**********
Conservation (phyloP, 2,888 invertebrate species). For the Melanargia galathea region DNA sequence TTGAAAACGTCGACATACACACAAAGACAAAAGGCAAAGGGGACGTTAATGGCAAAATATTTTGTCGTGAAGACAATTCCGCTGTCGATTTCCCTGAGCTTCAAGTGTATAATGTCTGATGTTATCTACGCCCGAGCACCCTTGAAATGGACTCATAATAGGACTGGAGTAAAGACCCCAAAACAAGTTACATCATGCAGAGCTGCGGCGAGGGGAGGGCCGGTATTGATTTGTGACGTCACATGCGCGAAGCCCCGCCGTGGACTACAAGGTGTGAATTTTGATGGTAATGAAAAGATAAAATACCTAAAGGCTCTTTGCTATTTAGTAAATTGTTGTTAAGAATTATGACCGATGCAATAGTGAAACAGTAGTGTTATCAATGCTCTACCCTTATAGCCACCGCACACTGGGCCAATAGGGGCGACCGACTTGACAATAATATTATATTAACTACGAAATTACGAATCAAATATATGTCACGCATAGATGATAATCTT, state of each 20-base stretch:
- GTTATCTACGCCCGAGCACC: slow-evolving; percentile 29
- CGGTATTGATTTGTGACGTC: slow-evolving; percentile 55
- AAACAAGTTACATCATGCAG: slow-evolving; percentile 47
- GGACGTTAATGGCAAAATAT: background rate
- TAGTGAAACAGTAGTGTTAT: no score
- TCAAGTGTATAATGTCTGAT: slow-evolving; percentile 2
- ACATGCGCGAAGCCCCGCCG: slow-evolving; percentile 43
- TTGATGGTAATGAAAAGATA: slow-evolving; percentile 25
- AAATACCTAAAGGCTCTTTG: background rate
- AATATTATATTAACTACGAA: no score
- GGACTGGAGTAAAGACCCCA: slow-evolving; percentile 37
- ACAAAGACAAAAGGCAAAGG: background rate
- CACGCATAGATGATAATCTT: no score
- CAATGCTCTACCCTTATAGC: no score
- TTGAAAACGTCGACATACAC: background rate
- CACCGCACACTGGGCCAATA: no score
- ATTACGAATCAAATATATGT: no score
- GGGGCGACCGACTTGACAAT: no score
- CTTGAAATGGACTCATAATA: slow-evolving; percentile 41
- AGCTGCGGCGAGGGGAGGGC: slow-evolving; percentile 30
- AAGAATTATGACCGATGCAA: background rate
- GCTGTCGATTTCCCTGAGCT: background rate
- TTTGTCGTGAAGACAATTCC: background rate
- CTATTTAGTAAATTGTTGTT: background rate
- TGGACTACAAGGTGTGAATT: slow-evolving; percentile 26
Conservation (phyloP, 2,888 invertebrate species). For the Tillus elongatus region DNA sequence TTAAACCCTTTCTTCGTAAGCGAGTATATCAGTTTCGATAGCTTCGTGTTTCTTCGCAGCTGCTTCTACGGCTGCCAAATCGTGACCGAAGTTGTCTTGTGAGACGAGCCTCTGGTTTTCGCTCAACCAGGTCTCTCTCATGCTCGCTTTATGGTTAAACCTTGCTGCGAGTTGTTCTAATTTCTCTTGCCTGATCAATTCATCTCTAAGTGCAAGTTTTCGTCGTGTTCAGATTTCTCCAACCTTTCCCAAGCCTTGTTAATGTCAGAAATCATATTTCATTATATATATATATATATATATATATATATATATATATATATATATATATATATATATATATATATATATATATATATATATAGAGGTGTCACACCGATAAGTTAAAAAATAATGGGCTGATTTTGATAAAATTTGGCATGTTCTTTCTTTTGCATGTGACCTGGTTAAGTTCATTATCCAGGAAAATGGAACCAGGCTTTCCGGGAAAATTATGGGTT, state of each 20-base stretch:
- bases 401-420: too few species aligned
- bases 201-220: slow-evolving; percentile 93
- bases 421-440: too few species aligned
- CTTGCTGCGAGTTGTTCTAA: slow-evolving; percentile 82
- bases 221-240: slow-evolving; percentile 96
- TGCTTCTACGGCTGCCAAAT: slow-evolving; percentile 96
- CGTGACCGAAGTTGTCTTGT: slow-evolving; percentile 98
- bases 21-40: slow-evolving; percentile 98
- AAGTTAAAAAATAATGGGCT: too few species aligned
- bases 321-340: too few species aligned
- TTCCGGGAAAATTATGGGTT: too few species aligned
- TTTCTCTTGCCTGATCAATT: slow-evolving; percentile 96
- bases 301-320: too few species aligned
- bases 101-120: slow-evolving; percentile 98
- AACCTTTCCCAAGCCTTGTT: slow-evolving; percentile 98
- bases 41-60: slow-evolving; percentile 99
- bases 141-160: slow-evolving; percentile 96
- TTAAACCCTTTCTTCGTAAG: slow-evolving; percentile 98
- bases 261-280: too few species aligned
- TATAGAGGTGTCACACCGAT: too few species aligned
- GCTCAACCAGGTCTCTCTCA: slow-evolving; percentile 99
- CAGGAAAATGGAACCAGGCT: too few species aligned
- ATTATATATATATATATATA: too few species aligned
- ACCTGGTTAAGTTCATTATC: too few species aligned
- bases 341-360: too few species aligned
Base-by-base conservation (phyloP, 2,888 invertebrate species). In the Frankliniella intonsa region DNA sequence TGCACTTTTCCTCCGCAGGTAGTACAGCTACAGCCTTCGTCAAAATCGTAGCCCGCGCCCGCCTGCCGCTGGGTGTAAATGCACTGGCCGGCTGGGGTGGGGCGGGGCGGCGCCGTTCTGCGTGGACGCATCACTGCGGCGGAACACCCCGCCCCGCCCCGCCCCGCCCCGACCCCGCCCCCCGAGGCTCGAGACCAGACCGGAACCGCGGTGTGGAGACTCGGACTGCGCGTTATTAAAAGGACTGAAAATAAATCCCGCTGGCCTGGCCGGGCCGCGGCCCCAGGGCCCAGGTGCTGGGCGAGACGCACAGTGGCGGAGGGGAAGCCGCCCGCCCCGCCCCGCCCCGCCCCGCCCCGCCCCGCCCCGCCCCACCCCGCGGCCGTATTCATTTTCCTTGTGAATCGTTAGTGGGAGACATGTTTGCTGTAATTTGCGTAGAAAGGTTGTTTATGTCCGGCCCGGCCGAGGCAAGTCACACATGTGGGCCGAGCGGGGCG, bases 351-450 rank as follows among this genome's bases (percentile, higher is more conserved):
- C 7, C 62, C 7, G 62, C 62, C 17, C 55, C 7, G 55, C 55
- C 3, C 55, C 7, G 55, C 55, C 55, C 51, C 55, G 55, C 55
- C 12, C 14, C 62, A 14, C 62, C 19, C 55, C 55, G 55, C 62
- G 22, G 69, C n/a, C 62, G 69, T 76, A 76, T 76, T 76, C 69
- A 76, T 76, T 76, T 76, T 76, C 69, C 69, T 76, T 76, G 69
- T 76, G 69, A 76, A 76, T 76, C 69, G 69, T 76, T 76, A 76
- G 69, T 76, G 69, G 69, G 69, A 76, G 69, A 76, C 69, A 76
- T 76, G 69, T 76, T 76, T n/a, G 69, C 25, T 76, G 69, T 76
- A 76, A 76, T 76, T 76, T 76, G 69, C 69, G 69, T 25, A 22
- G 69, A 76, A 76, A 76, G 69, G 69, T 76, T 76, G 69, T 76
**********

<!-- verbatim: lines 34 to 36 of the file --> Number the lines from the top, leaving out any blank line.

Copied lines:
- CGTGACCGAAGTTGTCTTGT: slow-evolving; percentile 98
- bases 21-40: slow-evolving; percentile 98
- AAGTTAAAAAATAATGGGCT: too few species aligned